John Creighto said:
Not mentioned yet is their is a a theorem (I forget it's name) that gives a method for striking the best balance between the variance in the estimate and the variance in the error of the fit. If you have a higher order fit then the fit will give a very low variance in the error but the fit will differ a lot from one trial to another. Conversely if you use a lower order fit there may be a lot of variance in the error but the fit will stay relatively constant from one trial to the next.

I imagine that you are referring to the bias-variance trade-off? The total of these components would appear in error resampling, so that as model complexity increased, total error would decrease (as we reduce one component faster than the other increases) until the optimal fit, after which overfitting sets in, and the test error begins to increase again (as we begin to trade one component of error for the other). I have yet to find a non-academic who actually calculates the value of these component sseparately.

-Will Dwinnell
http://matlabdatamining.blogspot.com/"

Last edited by a moderator:

## 1. How do you determine the best fit regression for a set of data?

The best fit regression for a set of data is determined by analyzing the relationship between the independent and dependent variables and choosing the regression model that best represents this relationship.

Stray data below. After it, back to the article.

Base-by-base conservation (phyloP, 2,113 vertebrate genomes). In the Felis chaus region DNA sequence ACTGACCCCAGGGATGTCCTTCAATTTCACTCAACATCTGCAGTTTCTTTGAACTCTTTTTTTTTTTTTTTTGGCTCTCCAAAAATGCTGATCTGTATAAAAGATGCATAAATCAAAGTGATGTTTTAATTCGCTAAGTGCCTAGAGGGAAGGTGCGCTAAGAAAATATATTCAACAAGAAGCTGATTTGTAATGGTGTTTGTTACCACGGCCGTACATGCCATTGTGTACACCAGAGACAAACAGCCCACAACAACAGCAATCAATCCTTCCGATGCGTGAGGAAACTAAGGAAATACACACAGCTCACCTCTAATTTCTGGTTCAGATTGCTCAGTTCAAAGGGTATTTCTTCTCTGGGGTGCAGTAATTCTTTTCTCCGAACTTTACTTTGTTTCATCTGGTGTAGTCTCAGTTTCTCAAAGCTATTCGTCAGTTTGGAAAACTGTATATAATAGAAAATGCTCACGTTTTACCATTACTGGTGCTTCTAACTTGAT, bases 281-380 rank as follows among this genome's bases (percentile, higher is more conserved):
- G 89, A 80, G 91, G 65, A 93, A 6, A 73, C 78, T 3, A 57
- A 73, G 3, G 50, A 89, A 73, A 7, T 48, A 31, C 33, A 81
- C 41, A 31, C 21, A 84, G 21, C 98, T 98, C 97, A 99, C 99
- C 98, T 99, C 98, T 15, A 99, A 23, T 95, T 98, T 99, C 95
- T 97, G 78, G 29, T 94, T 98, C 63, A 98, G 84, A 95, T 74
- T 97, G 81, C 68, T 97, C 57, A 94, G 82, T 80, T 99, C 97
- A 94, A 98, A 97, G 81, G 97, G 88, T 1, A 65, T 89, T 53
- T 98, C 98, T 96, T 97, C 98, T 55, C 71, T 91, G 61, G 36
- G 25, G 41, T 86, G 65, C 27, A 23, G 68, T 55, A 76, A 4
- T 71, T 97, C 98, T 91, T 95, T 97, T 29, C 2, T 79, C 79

## 2. What are the different types of regression models that can be used?

There are several types of regression models that can be used, including linear regression, polynomial regression, logistic regression, and exponential regression. The choice of model depends on the nature of the data and the type of relationship between the variables.

## 3. What is the significance of the regression coefficient in determining the best fit?

The regression coefficient, also known as the slope, represents the change in the dependent variable for a unit change in the independent variable. It is important in determining the best fit as it indicates the strength and direction of the relationship between the variables.

## 4. How do you evaluate the goodness of fit for a regression model?

The goodness of fit for a regression model can be evaluated by calculating the coefficient of determination (R-squared). This measures the proportion of variation in the dependent variable that is explained by the independent variable. A higher R-squared value indicates a better fit for the model.

## 5. What are some potential limitations of using regression analysis?

Some potential limitations of using regression analysis include the assumption of a linear relationship between variables, the influence of outliers on the results, and the need for a large sample size. It is important to carefully consider these limitations when using regression to determine the best fit for a set of data.